what NOT to put on your dog’s i.d. tagPosted: August 16, 2013 | |
Technology is constantly improving in the dog-finding arena, as it is everywhere else. Microchipping your dog is basically expected, and now we even rely on social media to help us find Fido. We even have apps for that! I recently interviewed FindingRover app CEO and founder John Polimeno about how that tool will literally change the face of the lost dog problem (you have that app, right?).
With all of this awesome technology at our fingertips, we still shouldn’t forget the good ol’ fashioned dog tag. If a dog has one, it’s the quickest way to communicate information to a good samaritan. It’s also the quickest way to communicate information to dog nappers and the likes of would-be Michael Vick wanna-bes. Sorry, but it’s true.
The one thing you don’t want to put on your dog’s tag is probably what’s on the first line: your dog’s name. That’s right…don’t put your dog’s name on his tag! It’s super-cute for him to be able to “tell” everyone his moniker, but not safe. Knowing a dog’s name allows anyone to call him sweetly forth, beckoning him into a situation where he might be sold or held for ransom–or worse. He could be used for fighting or could be part of an even darker fetish.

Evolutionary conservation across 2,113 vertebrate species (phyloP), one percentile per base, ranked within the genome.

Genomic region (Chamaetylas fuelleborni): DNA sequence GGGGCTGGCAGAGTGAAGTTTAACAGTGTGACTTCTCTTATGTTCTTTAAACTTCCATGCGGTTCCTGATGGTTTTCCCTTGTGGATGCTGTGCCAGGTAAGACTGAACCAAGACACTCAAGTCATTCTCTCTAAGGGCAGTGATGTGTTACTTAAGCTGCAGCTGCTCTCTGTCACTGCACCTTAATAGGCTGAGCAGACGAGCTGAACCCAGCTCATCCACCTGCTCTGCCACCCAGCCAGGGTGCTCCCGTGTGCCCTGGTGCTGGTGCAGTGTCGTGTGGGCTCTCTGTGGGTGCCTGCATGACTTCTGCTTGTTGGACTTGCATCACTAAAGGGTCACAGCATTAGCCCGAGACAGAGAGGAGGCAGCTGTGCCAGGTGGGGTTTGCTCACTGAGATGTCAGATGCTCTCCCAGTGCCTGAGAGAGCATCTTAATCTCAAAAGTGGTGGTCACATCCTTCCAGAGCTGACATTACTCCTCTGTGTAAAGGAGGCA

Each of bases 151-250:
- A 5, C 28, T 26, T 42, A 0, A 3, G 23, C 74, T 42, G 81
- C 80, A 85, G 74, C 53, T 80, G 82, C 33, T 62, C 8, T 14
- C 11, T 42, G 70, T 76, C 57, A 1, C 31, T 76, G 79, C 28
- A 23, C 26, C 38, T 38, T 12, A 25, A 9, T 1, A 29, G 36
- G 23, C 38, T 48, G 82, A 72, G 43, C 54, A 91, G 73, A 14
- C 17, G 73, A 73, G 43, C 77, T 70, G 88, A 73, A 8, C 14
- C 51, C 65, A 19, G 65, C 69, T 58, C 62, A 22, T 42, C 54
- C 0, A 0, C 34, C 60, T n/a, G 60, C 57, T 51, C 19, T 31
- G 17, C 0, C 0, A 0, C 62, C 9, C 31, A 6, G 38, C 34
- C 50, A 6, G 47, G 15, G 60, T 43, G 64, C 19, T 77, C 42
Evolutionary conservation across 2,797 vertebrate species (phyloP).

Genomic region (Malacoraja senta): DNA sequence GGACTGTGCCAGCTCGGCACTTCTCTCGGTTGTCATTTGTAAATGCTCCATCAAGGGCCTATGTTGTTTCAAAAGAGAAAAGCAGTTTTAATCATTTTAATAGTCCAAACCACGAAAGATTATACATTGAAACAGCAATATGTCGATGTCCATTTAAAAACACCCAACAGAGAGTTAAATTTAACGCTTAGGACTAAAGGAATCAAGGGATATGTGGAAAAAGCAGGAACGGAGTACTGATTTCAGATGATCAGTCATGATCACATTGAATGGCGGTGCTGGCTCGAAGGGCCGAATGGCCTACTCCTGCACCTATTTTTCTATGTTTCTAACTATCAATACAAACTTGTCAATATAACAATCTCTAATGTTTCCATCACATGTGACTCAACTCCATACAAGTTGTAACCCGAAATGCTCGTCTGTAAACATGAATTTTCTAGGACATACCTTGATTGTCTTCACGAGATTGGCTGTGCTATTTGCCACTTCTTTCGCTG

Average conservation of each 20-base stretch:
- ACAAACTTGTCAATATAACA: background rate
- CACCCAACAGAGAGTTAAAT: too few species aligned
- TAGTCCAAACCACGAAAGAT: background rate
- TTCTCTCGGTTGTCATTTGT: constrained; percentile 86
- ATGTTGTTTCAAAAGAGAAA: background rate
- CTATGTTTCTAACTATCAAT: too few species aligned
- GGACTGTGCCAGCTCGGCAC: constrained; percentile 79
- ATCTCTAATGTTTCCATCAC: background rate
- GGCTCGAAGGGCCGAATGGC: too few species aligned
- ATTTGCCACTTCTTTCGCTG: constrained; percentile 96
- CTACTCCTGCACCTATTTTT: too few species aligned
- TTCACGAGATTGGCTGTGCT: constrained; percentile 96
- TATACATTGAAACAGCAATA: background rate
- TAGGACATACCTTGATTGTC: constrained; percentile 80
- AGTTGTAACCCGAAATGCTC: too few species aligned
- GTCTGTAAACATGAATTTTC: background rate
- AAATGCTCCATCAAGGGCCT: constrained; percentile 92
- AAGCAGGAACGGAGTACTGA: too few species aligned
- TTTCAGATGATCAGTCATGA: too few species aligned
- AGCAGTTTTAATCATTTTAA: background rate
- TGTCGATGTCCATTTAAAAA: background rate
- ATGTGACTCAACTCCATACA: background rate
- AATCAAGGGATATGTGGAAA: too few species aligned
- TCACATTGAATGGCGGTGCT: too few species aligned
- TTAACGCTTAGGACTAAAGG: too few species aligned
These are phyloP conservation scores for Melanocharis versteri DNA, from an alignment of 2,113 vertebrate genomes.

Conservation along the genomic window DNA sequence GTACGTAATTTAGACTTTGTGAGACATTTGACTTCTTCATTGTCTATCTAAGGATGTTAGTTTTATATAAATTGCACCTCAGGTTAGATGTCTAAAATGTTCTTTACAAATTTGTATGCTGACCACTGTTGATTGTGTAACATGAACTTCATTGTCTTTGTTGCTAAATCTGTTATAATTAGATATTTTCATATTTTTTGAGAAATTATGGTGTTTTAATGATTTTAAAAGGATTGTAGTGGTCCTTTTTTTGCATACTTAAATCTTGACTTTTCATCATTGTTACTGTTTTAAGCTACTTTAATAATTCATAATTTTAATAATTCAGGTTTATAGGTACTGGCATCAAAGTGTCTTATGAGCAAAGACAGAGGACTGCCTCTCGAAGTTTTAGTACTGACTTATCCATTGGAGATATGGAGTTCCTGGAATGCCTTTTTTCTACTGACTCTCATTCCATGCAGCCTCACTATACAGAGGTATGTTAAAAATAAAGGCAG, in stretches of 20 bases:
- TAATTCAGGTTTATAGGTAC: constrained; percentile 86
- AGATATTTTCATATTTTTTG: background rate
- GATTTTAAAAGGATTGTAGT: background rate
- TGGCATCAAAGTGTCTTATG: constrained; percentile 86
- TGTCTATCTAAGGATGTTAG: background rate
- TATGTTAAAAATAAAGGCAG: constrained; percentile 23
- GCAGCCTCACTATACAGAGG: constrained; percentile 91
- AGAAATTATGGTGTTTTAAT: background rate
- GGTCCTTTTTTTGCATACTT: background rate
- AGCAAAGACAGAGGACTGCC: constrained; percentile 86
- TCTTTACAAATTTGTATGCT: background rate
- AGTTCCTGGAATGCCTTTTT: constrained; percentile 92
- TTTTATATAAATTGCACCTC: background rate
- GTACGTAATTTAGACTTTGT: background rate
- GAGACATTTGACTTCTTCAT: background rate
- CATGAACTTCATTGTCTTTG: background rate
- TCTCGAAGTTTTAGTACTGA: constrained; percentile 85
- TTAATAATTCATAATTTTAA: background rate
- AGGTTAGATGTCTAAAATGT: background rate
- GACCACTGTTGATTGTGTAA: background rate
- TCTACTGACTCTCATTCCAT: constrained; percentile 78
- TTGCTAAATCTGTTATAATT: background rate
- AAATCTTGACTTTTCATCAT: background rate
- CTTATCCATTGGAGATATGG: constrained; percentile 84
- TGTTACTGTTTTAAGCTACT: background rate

Sorry to go there, but it’s true.
So what should you put on your dog’s i.d. tag? Well, if you have a dog that tends to stick pretty close to home, your phone number should suffice. A cell number is best in case he goes lost while you are traveling. If you have an escape artist or the type that likes to roam in spring with the birds and the bees, you should consider adding as much information as possible. All of your phone numbers, and also phone numbers for a neighbor, friend, family member, or pet sitter as a back-up in case you can’t be contacted right away. Most people will want to help, but not everyone is willing to board your dog if you’re in the middle of a dinner date and don’t pick up the phone. Your found dog may then be released back into a life on the streets. If you have four individual’s phone numbers on the tag, your odds are better.
Should you include your address? Possibly. If your dog gets out and is a regular at the neighborhood park, then his address might be helpful for a finder, other than that, it’s just taking up valuable real estate for all of those phone numbers.
Speaking of real-estate: if that tag is just too small, feel free to add multiple tags! Many tags are quite light and, aside from the possible jingle, wouldn’t be a bother for you or your dog at all.
And with your added real estate, you could consider adding a kind message for the person who finds your dog, such as “Thanks for finding me! My family loves me and must be terribly worried. Please call them for me. I left my cell phone at home.” You never know. That personal touch just might make the difference for your pooch.
Let him be friendly and found. And let him be anonymous.